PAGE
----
Itasha as we know them now have been around in Japan for well over a decade. In a nutshell, they are vehicles lovingly adorned with characters from games, anime, manga and whatnot. While itasha are sometimes decorated quite permanently, they are typically wrapped.
As a fiscally responsible adult, I love the concept of wraps, those temporary tattoos of the automotive world. They’re all about risk mitigation, because, you know, actually chroming your Audi won’t exactly improve its resale value. On the other hand, wraps are also about pushing the boundaries of what’s possible in exterior graphics. You want a huge, glorious Hatsune Miku across the side of your van? Capitalism will provide.
Exhibit A: Hatsune Miku Nissan Serena (Third Generation)
The Serena isn’t a particularly fascinating vehicle, but it does make a good rolling Vocaloid billboard.
Here’s something I’d like to point out: This is not a Nissan Dayz.
That is not a Dayz grille. And yet the owner decided to include a Dayz badge as a part of their customization. I don’t understand why, because the Dayz is nothing more than an unremarkable kei car, although it did have a monumental effect on Mitsubishi Motors Corporation’s history.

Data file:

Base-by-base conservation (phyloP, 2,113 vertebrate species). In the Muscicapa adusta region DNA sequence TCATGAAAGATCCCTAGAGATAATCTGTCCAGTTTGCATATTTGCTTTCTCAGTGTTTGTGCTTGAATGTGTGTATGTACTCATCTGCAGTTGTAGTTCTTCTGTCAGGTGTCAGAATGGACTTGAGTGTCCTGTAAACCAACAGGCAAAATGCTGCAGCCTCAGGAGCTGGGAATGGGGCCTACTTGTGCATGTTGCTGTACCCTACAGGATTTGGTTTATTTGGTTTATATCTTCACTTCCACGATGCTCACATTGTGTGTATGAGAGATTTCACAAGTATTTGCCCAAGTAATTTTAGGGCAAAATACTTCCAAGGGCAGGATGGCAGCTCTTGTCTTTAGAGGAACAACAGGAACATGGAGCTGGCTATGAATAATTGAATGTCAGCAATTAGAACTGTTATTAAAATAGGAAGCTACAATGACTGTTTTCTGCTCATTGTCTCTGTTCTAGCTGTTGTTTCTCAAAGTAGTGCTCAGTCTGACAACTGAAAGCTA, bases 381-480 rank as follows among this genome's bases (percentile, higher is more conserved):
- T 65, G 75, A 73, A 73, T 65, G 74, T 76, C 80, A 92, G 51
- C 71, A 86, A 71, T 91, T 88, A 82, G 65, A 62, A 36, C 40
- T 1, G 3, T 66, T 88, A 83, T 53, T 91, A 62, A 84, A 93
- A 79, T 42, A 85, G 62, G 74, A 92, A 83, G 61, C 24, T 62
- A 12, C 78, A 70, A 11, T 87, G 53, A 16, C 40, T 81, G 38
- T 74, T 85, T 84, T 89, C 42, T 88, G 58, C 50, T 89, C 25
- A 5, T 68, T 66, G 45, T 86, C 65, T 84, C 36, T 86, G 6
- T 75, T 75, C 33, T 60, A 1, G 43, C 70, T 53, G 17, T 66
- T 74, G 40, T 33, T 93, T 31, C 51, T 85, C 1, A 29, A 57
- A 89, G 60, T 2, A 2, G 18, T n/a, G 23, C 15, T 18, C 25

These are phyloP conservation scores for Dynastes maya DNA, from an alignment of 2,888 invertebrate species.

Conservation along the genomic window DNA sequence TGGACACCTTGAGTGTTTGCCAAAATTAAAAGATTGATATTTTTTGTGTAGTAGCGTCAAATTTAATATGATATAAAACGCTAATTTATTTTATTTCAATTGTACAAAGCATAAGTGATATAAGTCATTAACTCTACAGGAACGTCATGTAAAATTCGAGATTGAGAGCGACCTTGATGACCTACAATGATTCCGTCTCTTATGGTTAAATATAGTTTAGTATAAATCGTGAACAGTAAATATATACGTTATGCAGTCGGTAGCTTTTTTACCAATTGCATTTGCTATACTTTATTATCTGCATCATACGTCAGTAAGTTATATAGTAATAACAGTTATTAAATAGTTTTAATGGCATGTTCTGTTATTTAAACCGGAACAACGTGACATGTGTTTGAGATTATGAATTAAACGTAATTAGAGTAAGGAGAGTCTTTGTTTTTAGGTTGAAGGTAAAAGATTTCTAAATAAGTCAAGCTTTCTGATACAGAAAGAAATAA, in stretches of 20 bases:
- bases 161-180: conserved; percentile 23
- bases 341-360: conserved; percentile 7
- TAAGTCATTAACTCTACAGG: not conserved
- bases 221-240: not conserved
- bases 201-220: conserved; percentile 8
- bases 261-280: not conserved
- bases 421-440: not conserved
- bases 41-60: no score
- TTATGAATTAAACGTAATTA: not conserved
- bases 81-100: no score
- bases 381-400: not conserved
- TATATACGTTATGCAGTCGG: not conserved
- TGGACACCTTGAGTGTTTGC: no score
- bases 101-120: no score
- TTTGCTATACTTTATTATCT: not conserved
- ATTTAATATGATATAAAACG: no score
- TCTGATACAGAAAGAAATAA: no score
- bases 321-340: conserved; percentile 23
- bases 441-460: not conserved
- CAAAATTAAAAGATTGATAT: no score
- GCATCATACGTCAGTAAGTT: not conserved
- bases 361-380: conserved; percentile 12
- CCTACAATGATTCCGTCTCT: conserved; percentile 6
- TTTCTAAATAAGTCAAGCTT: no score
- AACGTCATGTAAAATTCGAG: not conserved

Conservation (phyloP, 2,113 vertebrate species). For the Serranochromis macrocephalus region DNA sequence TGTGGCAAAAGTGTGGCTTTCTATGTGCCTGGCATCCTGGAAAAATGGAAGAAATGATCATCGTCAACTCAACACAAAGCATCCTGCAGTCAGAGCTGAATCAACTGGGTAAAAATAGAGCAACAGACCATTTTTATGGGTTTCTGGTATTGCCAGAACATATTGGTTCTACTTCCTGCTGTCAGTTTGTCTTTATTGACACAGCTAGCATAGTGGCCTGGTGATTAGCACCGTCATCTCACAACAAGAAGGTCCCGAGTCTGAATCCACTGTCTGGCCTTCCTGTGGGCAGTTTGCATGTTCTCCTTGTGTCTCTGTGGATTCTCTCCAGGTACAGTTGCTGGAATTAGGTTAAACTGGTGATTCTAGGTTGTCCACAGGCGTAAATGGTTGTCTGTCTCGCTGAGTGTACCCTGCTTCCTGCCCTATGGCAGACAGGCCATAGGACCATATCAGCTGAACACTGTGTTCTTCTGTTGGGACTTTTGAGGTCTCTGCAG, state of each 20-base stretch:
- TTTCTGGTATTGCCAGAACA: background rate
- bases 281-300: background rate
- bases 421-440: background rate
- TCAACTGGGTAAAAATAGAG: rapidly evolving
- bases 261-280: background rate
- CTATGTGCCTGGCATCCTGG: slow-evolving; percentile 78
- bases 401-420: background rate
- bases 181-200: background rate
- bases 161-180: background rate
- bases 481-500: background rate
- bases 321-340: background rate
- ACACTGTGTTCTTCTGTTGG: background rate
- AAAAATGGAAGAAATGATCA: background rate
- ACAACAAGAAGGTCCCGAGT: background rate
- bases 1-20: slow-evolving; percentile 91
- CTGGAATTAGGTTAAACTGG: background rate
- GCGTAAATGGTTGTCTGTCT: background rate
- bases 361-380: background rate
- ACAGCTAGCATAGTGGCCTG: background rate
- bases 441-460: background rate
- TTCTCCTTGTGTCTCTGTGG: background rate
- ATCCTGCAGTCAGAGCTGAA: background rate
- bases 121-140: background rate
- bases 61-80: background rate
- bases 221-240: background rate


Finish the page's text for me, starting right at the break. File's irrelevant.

Irrelevant automotive scandal story time!
You see, Nissan doesn’t actually make kei cars (micro cars) anymore – Mitsubishi does it for them – and the Dayz is one example. Everything was fine with that arrangement until early 2016, when Mitsubishi’s micro car development department got caught giving themselves a little breathing room under the pressure of increasing fuel efficiency targets. They weren’t counting on Nissan second guessing their fuel efficiency data, which had been gathered using suspiciously outdated testing methods. Mitsubishi admitted wrongdoing with President Aikawa’s announcement that they “think the manipulation was done intentionally.” Although top management denied involvement in the scandal, the damage was done. Aikawa resigned, Mitsubishi Motorcars’ share price plummeted, and Nissan acquired a controlling interest in the company.
So I guess the badge could be some sort of weird, ironic symbolism? Let’s go with that.
Next up! We have the unfairly maligned Porsche 996 with a big, aftermarket butt growth. This one is emblazoned with Super Sonico, the busty, headphone wearing, Gibson SG rocking babe who has shown up in games, manga and anime for a number of years.
Exhibit B: Super Sonico Porsche 911
I’ll leave it to you to decide if these Hatsune Miku and Super Sonico wraps were a good idea or not, but surely it’s impossible to say whether the owners were drinking responsibly when they made the decision to advertise their 2D obsessions.
Every week on Gaijindom, we feature an automobile sighting. Usually the automobile is Japanese; sometimes it’s not. But it’s always an automobile in Japan.